Montana Hoot-Owl Restrictions

Here we go. July 1 and we’re already seeing some “Hoot-Owl” closures around the state. That means that June was a little warmer than we like it. Or than the trout do. It seems early, and it also seems like just a couple of weeks ago some of these rivers were high and un-fishable. Here is the current list (as of 7/2/16):

BEAVERHEAD RIVER

Hoot Owl Fishing Restriction starting 07/01/2016
Mandatory Drought Closure – 2 PM to Midnight
Beaverhead River from Anderson Lane to the Confluence with the Big Hole River. (6/30/2016)

This is the “lower” Beaverhead, downstream of Dillon to Twin Bridges. Not likely on your list of spots to hit unless you’re fishing with a guide from the Twin Bridges area.

BIG HOLE RIVER

Hoot Owl Fishing Restriction starting 06/30/2016
Mandatory Drought Closure – 2 PM to Midnight
Saginaw Bridge on Skinner Meadows Road to the Mouth of the North Fork Big Hole River. (6/29/2016)

This is the way upper Big Hole drainage and a wade fishing area. Home to threatened Grayling. Probably not a place you had planned to fish.

Hoot Owl Fishing Restriction starting 07/01/2016
Mandatory Drought Closure – 2 PM to Midnight
Big Hole River from North Fork Big Hole River to Dickey Bridge (6/30/2016)

This one will affect some anglers who like to fish the upper Big Hole just upstream from Wise River.

Hoot Owl Fishing Restriction starting 07/01/2016
Mandatory Drought Closure – 2 PM to Midnight
Big Hole River from Notch Bottom Fishing Access Site to the Confluence with the Beaverhead River. (6/30/2016)

This section is well below Melrose and Glenn, and represents the lowest 2 floats on the Big Hole.

GALLATIN RIVER

Hoot Owl Fishing Restriction starting 07/01/2016
Mandatory Drought Closure – 2 PM to Midnight
From the confluence with the Madison River at Three Forks to Sheds Bridge (Hwy 84) near Four Corners, MT (6/30/2016)

The very lowest sections of the Gallatin and not likely a place you planned to fish in July.

JEFFERSON RIVER

Hoot Owl Fishing Restriction starting 07/01/2016
Mandatory Drought Closure – 2 PM to Midnight
Entire river. (6/30/2016)

If they need to impose Hoot-Owl restrictions on the entire Jefferson on July 1, they should just close it. Stay off this one.

MADISON RIVER

Hoot Owl Fishing Restriction starting 06/30/2016
Mandatory Drought Closure – 2 PM to Midnight
Madison River from Ennis Dam to the mouth (6/29/2016)

The entire lower Madison. Best left to the splash & giggle crowd this time of year anyhow. Again, probably should just be closed.

RUBY RIVER

Hoot Owl Fishing Restriction starting 07/01/2016
Mandatory Drought Closure – 2 PM to Midnight
Ruby River from Duncan District Road to Confluence with Beaverhead (6/30/2016)

The very lower sections of the Ruby, and not likely a spot you were planning to hit unless you have access to private property.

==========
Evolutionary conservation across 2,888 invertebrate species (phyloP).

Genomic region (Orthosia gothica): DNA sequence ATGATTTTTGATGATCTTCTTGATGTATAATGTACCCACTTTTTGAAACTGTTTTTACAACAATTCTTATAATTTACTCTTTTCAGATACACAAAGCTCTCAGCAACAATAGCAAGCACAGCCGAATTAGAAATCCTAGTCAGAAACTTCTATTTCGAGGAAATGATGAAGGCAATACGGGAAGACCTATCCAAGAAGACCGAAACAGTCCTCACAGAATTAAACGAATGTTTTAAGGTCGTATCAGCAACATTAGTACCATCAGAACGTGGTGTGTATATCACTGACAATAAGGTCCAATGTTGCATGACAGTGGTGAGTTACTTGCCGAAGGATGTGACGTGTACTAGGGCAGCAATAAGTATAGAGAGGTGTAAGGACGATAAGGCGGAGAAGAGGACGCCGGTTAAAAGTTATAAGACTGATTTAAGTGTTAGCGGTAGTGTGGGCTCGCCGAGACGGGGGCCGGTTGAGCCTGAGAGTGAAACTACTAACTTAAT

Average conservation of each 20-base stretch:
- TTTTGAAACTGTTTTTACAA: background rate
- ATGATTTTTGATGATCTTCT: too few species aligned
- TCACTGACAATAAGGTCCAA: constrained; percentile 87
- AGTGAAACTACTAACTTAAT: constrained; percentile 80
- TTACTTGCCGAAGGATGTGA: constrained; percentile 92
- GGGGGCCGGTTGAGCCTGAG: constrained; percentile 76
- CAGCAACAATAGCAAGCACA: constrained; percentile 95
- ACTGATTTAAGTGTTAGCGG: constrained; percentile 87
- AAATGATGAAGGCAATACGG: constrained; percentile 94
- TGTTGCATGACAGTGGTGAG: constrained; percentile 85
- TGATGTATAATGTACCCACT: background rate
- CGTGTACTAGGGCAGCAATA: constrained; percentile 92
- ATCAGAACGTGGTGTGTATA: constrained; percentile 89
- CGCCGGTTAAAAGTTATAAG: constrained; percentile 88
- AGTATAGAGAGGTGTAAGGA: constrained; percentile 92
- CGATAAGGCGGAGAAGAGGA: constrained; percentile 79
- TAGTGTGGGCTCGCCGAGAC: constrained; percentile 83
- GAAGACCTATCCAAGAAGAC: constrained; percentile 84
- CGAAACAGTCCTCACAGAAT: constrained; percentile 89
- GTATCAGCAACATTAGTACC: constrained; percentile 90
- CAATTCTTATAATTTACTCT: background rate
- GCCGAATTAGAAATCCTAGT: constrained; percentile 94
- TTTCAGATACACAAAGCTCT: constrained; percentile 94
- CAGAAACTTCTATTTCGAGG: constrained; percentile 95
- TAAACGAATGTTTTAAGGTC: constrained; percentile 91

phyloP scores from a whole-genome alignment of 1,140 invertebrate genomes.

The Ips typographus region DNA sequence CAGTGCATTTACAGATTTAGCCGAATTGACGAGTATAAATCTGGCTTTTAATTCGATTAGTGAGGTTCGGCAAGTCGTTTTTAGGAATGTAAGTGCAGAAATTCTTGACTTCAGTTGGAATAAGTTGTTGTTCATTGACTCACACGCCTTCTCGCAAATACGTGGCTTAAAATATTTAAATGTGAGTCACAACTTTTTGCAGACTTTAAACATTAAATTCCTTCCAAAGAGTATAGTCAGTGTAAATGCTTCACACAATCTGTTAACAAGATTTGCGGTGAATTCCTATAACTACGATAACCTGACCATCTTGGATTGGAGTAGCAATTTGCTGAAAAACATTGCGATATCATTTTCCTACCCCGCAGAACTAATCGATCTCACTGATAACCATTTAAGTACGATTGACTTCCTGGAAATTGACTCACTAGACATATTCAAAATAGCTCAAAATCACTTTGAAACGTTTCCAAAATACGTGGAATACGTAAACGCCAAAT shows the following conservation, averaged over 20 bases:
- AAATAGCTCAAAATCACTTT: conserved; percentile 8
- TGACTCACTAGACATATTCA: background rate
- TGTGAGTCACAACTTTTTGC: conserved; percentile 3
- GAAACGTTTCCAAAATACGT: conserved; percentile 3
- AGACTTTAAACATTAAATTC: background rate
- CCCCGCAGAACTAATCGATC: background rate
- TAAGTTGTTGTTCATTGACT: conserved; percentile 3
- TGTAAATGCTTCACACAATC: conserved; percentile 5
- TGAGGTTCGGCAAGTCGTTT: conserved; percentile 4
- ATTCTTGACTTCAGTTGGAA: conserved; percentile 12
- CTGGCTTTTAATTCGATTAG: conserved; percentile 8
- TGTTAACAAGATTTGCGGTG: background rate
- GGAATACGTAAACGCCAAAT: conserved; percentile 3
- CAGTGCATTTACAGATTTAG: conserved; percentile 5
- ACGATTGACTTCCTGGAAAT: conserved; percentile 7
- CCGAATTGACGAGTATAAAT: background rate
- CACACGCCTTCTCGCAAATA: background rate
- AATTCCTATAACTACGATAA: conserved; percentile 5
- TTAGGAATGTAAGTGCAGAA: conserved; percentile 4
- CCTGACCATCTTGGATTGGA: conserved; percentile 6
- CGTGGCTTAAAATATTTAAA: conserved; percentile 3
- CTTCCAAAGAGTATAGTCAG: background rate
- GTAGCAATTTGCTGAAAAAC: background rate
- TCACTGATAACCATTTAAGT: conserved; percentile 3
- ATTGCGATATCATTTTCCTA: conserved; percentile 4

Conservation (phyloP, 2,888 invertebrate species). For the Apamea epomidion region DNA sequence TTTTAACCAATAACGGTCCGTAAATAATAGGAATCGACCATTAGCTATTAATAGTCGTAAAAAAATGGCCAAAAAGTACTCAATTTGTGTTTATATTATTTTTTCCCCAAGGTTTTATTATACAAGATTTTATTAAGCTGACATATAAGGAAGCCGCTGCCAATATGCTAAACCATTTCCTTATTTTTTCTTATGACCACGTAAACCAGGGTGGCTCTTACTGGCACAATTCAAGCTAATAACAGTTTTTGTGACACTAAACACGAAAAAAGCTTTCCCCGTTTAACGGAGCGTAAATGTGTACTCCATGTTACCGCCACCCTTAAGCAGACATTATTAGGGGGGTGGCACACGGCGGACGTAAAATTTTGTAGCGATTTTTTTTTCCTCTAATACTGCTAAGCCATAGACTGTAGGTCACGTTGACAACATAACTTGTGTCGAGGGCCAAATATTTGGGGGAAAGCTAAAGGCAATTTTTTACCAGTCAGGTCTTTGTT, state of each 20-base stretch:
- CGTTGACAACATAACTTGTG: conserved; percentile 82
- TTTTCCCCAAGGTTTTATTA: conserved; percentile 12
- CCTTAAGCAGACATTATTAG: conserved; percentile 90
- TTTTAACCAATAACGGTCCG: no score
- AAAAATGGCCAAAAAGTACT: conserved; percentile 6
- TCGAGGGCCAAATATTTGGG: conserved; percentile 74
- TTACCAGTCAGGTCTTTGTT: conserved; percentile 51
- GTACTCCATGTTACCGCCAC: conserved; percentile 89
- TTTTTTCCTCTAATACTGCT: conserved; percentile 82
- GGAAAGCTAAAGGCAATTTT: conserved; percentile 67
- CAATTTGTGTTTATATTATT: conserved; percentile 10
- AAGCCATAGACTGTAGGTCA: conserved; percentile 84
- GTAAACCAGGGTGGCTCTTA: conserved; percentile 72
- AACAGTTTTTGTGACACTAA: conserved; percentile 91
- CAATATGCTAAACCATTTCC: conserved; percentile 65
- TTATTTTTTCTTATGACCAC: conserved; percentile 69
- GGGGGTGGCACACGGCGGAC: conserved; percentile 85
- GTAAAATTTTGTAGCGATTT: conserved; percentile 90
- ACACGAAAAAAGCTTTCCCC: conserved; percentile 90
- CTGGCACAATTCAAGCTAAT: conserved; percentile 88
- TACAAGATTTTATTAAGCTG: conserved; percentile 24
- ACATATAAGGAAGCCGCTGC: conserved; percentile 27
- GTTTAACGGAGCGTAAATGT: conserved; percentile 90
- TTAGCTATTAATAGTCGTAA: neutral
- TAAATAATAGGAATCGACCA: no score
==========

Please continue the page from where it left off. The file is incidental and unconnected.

Broad, slow and shallow sections like the Missouri River near Cascade should probably see the same drought closures as many Montana freestones.

SHOULD I EVEN GO THERE?

These restriction get very confusing to folks unfamiliar with Montana, and sometimes get over-publicized nationally, causing anglers cancel their trips to Montana all-together. For example, it’s likely that a national news organization will write the typical “Montana Streams Closed to Trout Fishing”, or “Montana’s Famed Big Hole Closed Due to Drought” story in the next week or two. In reality, the section of the Big Hole that receives 90% of the fishing pressure is still open and under no restrictions. And 99.9% of Montana’s rivers and streams are open to fishing!

On the other hand, broad, shallow lower reaches like the Jefferson and Madison below Ennis should probably just be closed. They get incredibly warm at times, and don’t have either the elevation or shady canyons to help cool them at night or when the sun is low. Political and economic forces have made the “Hoot-Owl” restriction the norm. 15 years ago many of these restrictions would have been imposed for 24 hours, not 10.

If you’re concerned about where you will be fishing, watch the weather, use your head and carry a thermometer. Just because a river is open doesn’t mean the trout are not in danger of over-stressing in warm water temperatures. The “Big 3” that never get restricted (Missouri, upper-Madison, Big Horn) all suffer from water temperatures that should trigger a closure. Again, those in power seem to have decided long ago to leave these rivers open no matter what stream conditions are.

So use your brain and think about all of the factors that affect the river you plan on fishing. Weather, elevation, shade, gradient and depth all play a factor into how a stream reacts to extended warm air temperatures. And be ready to pull the plug if you see the fish you catch having a tough time reviving after a fight. Ultimately it’s not the states decision where you fish, it’s yours.

Maybe it’s time you finally try the Kootenai River?

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2 Comments.

  • Dallas Hoffman
    July 4, 2016 9:44 am

    John, just a note for any anglers planning to come fish the Bow here in/near Calgary…. The temps yesterday were in the seventies, water is low and weedy; the government of Alberta will likely step in and shut ‘er down within the next two weeks.
    Call a shop/guide/ before you make the trip!

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